George Will said a lot today that’s needed saying about Mike Huckabee and John Edwards.
Here’s some of it, after which I offer a few comments:
[Mike Huckabee] and John Edwards, flaunting their histrionic humility in order to promote their curdled populism, hawked strikingly similar messages in Iowa, encouraging self-pity and economic hypochondria.Will’s closer:
Edwards and Huckabee lament a shrinking middle class. Well.
Economist Stephen Rose, defining the middle class as households with annual incomes between $30,000 and $100,000, says a smaller percentage of Americans are in that category than in 1979 — because the percentage of Americans earning more than $100,000 has doubled, from 12 to 24, while the percentage earning less than $30,000 is unchanged.
"So," Rose says, "the entire 'decline' of the middle class came from people moving up the income ladder." Even as housing values declined in 2007, the net worth of households increased.
Huckabee told heavily subsidized Iowa — Washington's ethanol enthusiasm has farm values and incomes soaring — that Americans striving to rise are "pushed down every time they try by their own government."
Edwards, synthetic candidate of theatrical bitterness on behalf of America's crushed, groaning majority, says the rich have an "iron-fisted grip" on democracy and a "stranglehold" on the economy. Strangely, these fists have imposed a tax code that makes the top 1 percent of earners pay 39 percent of all income tax revenue, the top 5 percent pay 60 percent and the bottom 50 percent only 3 percent.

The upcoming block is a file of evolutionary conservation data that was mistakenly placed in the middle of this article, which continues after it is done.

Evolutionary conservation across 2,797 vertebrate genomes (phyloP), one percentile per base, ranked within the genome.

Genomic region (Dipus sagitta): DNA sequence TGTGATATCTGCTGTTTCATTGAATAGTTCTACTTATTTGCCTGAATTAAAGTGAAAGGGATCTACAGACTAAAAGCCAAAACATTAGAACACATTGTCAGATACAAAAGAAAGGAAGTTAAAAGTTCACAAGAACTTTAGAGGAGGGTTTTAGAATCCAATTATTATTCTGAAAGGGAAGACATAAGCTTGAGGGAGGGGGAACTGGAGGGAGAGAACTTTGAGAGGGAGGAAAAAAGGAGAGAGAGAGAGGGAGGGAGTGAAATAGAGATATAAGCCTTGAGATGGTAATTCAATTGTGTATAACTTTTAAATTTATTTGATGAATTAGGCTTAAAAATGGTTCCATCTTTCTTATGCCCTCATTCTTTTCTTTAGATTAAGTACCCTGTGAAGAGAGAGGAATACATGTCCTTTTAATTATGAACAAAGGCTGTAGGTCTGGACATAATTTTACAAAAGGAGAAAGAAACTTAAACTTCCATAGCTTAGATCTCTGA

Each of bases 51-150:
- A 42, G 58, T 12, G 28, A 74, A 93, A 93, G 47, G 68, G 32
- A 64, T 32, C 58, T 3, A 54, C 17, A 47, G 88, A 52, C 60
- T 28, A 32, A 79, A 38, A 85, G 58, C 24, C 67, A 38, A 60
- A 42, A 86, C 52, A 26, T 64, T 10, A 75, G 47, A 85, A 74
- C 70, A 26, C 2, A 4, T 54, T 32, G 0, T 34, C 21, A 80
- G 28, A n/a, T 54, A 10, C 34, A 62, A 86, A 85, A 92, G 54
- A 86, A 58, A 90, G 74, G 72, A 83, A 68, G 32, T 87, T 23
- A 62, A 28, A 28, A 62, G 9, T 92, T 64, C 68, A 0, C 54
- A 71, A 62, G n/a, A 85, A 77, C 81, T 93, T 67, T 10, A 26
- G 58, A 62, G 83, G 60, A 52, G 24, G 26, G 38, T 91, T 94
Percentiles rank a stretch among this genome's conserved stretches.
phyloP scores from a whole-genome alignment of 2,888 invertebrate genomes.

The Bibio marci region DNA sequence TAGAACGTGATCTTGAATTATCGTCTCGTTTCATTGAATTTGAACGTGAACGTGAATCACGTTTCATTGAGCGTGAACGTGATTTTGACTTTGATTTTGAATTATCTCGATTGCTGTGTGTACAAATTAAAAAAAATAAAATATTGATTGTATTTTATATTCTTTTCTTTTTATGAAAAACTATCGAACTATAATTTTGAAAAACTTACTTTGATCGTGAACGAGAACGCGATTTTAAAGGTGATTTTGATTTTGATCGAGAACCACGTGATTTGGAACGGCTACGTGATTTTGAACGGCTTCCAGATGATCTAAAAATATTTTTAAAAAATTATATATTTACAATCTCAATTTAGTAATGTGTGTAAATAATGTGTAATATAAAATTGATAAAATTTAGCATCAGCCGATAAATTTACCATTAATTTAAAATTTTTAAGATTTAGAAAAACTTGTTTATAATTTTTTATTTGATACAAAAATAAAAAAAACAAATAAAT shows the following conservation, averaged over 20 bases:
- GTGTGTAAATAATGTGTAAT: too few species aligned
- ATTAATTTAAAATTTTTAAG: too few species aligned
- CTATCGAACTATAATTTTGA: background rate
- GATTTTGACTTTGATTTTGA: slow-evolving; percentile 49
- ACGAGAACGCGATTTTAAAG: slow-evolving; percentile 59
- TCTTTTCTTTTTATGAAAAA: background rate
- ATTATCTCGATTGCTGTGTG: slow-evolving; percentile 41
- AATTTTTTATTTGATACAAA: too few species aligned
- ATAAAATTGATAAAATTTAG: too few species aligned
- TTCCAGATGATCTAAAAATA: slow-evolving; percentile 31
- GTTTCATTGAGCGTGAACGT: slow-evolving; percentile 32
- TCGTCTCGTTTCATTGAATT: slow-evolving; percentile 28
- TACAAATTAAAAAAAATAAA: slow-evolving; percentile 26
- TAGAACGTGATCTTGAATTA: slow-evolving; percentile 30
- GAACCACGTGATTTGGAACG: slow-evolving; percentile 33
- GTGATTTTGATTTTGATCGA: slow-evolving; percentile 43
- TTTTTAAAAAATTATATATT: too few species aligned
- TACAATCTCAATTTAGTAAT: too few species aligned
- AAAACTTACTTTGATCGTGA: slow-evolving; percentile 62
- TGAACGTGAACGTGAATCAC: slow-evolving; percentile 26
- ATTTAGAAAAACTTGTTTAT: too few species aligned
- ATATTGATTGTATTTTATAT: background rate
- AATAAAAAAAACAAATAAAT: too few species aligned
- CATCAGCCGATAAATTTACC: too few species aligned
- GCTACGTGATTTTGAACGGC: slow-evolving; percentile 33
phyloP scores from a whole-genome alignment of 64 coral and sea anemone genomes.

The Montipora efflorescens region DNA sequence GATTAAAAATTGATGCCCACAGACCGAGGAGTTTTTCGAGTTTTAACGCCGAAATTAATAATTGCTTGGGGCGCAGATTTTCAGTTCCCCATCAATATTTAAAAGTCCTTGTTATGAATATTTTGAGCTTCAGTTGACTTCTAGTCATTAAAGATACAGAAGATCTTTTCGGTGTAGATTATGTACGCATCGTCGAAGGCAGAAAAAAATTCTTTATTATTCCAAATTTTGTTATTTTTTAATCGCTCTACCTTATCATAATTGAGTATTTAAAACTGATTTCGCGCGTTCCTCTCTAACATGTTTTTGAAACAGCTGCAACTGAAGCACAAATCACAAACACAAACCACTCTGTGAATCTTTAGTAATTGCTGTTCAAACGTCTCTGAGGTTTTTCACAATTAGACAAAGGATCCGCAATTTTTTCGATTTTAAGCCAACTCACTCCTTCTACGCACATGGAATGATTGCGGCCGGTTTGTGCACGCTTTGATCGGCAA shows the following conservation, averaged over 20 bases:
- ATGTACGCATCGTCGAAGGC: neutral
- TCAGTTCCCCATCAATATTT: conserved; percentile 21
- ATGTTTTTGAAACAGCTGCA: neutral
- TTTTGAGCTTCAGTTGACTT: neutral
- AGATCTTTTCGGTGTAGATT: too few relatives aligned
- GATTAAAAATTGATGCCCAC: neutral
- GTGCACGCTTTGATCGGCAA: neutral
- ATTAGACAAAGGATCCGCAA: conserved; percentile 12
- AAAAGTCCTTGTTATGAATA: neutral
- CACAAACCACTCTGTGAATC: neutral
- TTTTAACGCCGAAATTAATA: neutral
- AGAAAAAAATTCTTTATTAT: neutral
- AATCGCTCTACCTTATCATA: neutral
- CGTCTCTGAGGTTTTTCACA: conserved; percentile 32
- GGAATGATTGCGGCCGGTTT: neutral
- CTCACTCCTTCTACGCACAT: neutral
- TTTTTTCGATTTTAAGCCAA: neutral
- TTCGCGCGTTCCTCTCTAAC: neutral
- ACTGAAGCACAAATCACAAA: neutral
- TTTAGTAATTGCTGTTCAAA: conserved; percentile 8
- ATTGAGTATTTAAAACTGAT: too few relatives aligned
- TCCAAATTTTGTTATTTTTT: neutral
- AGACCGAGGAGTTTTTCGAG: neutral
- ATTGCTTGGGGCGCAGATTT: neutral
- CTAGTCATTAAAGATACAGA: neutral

According to Edwards, the North Carolina of his youth resembled Chechnya today — "I had to fight to survive. I mean really. Literally." Huckabee, a compound of Uriah Heep, Elmer Gantry and Richard Nixon, preens about his humble background: "In my family, 'summer' was never a verb."
Nixon, who maundered about his parents' privations and his wife's cloth coat, followed Lyndon Johnson, another miscast president whose festering resentments and status anxieties colored his conduct of office. Here we go again? […]
Huckabee says that "only one explanation" fits his Iowa success "and it's not a human one. It's the same power that helped a little boy with two fish and five loaves feed a crowd of 5,000 people." G-d so loves Huckabee's politics that He worked a Midwest miracle on his behalf?
Should someone so delusional control nuclear weapons?
Speaking of delusions, Edwards seems unaware that the world market sets the price of oil. He says a $100-a-barrel price is evidence of — surging demand in India and China? Unrest in Nigeria's oil fields? No, "corporate greed."
That is Edwards's explanation of every unpleasantness. […]
Although Huckabee and Edwards profess to loathe and vow to change Washington's culture, each would aggravate its toxicity. Each overflows with and wallows in the pugnacity of the self-righteous who discern contemptible motives behind all disagreements with them and who therefore think that opponents are enemies and differences are unsplittable.[…]
Barack Obama, who might be mercifully closing the Clinton parenthesis in presidential history, is refreshingly cerebral amid this recrudescence of the paranoid style in American politics. He is the un-Edwards and un-Huckabee — an adult aiming to reform the real world rather than an adolescent fantasizing mock-heroic "fights" against fictitious villains in a left-wing cartoon version of this country.Will’s entire column is here.
A pundit is supposed to be a learned person whose opinions and judgments inform and uplift us.
So few of those we call “pundits” really do that. But Will sure did today, as he usually does.
Only today I especially appreciated his column because it was such a searing, illuminating and deserved evisceration of a pair of posturing, self-seeking hypocrites who demean America in order to serve themselves.
I’ll say more about them tomorrow.
Meanwhile, on the 1 to 10 scale I scored Will’s column a 20. He earned a 10 for exposing and skewering each of them.